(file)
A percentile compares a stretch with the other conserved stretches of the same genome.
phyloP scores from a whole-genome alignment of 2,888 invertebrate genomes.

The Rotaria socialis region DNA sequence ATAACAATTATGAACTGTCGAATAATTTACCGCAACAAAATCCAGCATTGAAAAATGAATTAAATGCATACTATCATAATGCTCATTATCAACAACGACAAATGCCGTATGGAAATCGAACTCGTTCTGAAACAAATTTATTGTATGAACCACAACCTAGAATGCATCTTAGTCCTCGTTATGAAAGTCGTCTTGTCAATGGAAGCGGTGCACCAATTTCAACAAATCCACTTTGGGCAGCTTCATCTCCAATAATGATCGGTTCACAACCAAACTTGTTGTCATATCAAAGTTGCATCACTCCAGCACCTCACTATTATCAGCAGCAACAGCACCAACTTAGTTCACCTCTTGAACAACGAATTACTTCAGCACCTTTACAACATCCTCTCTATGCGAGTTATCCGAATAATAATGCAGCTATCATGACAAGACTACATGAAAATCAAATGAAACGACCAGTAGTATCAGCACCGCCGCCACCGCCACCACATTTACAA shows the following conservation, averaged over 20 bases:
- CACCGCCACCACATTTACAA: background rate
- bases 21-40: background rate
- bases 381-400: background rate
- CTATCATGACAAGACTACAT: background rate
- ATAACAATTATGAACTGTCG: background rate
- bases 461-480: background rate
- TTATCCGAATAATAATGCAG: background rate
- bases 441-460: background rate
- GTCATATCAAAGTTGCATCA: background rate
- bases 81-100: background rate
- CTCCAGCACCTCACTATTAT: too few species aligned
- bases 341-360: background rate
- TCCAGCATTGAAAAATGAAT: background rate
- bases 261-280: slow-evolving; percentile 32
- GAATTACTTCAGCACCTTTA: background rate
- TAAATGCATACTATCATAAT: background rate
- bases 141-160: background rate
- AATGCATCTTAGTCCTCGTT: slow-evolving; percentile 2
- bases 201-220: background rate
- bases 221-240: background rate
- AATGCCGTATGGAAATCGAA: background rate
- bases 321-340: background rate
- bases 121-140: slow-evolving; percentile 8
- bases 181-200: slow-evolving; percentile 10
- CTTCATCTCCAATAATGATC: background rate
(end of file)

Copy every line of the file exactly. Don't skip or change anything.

A percentile compares a stretch with the other conserved stretches of the same genome.
phyloP scores from a whole-genome alignment of 2,888 invertebrate genomes.

The Rotaria socialis region DNA sequence ATAACAATTATGAACTGTCGAATAATTTACCGCAACAAAATCCAGCATTGAAAAATGAATTAAATGCATACTATCATAATGCTCATTATCAACAACGACAAATGCCGTATGGAAATCGAACTCGTTCTGAAACAAATTTATTGTATGAACCACAACCTAGAATGCATCTTAGTCCTCGTTATGAAAGTCGTCTTGTCAATGGAAGCGGTGCACCAATTTCAACAAATCCACTTTGGGCAGCTTCATCTCCAATAATGATCGGTTCACAACCAAACTTGTTGTCATATCAAAGTTGCATCACTCCAGCACCTCACTATTATCAGCAGCAACAGCACCAACTTAGTTCACCTCTTGAACAACGAATTACTTCAGCACCTTTACAACATCCTCTCTATGCGAGTTATCCGAATAATAATGCAGCTATCATGACAAGACTACATGAAAATCAAATGAAACGACCAGTAGTATCAGCACCGCCGCCACCGCCACCACATTTACAA shows the following conservation, averaged over 20 bases:
- CACCGCCACCACATTTACAA: background rate
- bases 21-40: background rate
- bases 381-400: background rate
- CTATCATGACAAGACTACAT: background rate
- ATAACAATTATGAACTGTCG: background rate
- bases 461-480: background rate
- TTATCCGAATAATAATGCAG: background rate
- bases 441-460: background rate
- GTCATATCAAAGTTGCATCA: background rate
- bases 81-100: background rate
- CTCCAGCACCTCACTATTAT: too few species aligned
- bases 341-360: background rate
- TCCAGCATTGAAAAATGAAT: background rate
- bases 261-280: slow-evolving; percentile 32
- GAATTACTTCAGCACCTTTA: background rate
- TAAATGCATACTATCATAAT: background rate
- bases 141-160: background rate
- AATGCATCTTAGTCCTCGTT: slow-evolving; percentile 2
- bases 201-220: background rate
- bases 221-240: background rate
- AATGCCGTATGGAAATCGAA: background rate
- bases 321-340: background rate
- bases 121-140: slow-evolving; percentile 8
- bases 181-200: slow-evolving; percentile 10
- CTTCATCTCCAATAATGATC: background rate